Saudi women opt for masculine haircuts


When Safi started her new job at a Riyadh hospital, in addition to wearing her white coat and slippers, she decided to opt for a male haircut, a choice previously unimaginable in Saudi Arabia.

The 26-year-old doctor went to a hair salon to have her long, wavy hair cut into a style that is becoming increasingly popular with young Saudi women.

The “boy” cut (known locally as “boy”) is increasingly seen on the streets of the capital of this conservative Gulf country.

Some women have even removed their veils, encouraged by the social changes promoted in recent years by Crown Prince Mohamed bin Salman.

Women are called to be increasingly active, within the framework of a diversification and modernization of the economy that seeks to make the country less dependent on oil.

Safi, who asked to be identified by a pseudonym, stresses that this “look” protects her from unwanted male gazes.

“People like to see femininity in a woman,” he tells AFP. “This style is like a shield that protects me from people and gives me strength,” she adds.

At a barbershop in central Riyadh, the “boy” cut has gained popularity, with almost a third of customers demanding it, says Lamis, an employee.

“The demand has increased, especially since women joined the labor market,” explains Lamis, who does not want to reveal his last name.

“The fact that many women do not wear the veil increased its popularity,” which led more clients to try it, especially the younger ones, he told AFP.

The influence of the religious police, which once imposed strict rules, such as the obligation to wear the veil, has been largely marginalized with the rise in the last five years of Prince Mohammed, the country’s de facto leader, now 36.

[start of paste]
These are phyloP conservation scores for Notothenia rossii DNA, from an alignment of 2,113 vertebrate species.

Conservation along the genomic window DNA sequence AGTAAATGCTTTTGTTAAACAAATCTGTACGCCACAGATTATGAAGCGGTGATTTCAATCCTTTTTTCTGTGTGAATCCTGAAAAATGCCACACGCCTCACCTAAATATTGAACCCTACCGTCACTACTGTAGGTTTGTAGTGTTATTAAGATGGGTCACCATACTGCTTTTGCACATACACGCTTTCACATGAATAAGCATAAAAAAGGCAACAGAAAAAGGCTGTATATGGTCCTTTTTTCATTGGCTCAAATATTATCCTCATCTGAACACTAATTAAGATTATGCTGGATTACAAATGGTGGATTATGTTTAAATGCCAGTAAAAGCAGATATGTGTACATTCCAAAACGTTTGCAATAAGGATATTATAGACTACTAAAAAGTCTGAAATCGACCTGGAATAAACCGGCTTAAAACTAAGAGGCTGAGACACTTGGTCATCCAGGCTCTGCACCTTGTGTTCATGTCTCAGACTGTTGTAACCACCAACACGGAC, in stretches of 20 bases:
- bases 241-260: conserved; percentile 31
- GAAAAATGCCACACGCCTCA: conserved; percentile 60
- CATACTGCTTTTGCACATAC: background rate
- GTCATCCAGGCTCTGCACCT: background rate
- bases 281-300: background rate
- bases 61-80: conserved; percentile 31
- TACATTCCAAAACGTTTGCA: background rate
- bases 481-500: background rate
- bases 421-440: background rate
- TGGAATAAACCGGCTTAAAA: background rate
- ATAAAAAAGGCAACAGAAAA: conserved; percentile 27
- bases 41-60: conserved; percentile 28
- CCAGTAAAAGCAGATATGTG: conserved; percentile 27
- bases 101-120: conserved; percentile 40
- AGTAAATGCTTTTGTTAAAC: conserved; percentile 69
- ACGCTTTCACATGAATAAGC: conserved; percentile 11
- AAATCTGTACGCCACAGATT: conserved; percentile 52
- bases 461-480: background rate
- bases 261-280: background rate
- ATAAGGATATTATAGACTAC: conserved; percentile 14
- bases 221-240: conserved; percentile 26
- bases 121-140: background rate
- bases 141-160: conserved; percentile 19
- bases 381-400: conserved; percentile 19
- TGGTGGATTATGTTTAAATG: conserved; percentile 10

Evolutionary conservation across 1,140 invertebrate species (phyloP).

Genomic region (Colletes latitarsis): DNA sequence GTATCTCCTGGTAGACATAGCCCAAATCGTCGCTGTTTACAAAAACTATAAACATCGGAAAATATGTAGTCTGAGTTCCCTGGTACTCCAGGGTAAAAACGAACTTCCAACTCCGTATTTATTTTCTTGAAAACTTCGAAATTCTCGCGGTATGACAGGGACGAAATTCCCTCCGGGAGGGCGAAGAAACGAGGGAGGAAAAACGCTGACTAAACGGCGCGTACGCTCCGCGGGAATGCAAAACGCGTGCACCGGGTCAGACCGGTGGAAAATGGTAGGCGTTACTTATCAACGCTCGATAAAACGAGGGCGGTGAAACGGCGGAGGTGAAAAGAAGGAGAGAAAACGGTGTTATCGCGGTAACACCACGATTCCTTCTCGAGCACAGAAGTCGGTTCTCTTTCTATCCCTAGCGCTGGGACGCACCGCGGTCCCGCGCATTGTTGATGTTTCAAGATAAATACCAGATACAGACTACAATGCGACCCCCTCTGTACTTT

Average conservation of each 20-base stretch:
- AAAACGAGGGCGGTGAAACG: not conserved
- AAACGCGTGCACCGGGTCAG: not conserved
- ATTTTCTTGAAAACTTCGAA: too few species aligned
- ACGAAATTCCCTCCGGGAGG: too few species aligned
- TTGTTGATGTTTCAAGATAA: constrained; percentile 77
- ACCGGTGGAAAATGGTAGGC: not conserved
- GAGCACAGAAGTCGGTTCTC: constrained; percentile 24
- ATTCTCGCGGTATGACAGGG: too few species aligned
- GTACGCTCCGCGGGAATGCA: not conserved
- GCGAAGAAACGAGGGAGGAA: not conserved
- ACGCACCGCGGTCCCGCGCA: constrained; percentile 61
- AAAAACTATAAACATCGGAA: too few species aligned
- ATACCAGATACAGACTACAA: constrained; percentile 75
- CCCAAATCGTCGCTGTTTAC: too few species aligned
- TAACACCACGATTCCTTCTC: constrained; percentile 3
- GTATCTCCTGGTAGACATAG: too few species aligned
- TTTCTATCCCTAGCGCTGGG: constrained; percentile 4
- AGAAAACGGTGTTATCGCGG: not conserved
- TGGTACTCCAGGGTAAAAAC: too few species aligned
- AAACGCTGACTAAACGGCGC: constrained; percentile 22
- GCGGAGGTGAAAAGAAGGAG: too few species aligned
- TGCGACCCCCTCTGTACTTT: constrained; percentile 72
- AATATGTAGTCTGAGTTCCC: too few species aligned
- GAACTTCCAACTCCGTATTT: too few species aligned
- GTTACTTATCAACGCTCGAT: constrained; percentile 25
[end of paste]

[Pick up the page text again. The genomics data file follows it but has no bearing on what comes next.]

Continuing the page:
Currently, Saudi women can attend concerts or sports competitions alongside men, drive cars and travel without the permission of a male relative.

However, these reforms are accompanied by a fierce repression of dissenting voices, particularly women’s rights activists, in a country that, although evolving, continues to be considered particularly authoritarian by international NGOs.

The government initially expected women to make up 30% of the labor market by 2030, but the proportion has already reached 36%, Princess Haifa Al Saud, deputy tourism minister, reported at the World Economic Forum in Davos last month.

“Today we see women in all types of employment,” he said, noting that 42% of small and medium-sized businesses are owned by women.

Traditionally, Saudi Arabia forbade men to “imitate women” or wear female clothing, and vice versa.

But Rose, 29, a shoe saleswoman at a mall, sees her short hair as a way of asserting her independence from men, not imitating them.

“It gives me strength and confidence. I feel different, and capable of doing what I want without anyone’s tutelage,” the young woman told AFP, without giving her full name.

“At first, my family rejected that aspect, but over time they got used to it,” he says.

Nuf, who works in a cosmetics store, also sees the “boy” cut as a way to assert herself. “We want to say that we exist, that our role in society does not differ much from that of men,” he told AFP, also without giving his last name.

For her, short hair is simply “a show of women’s strength.”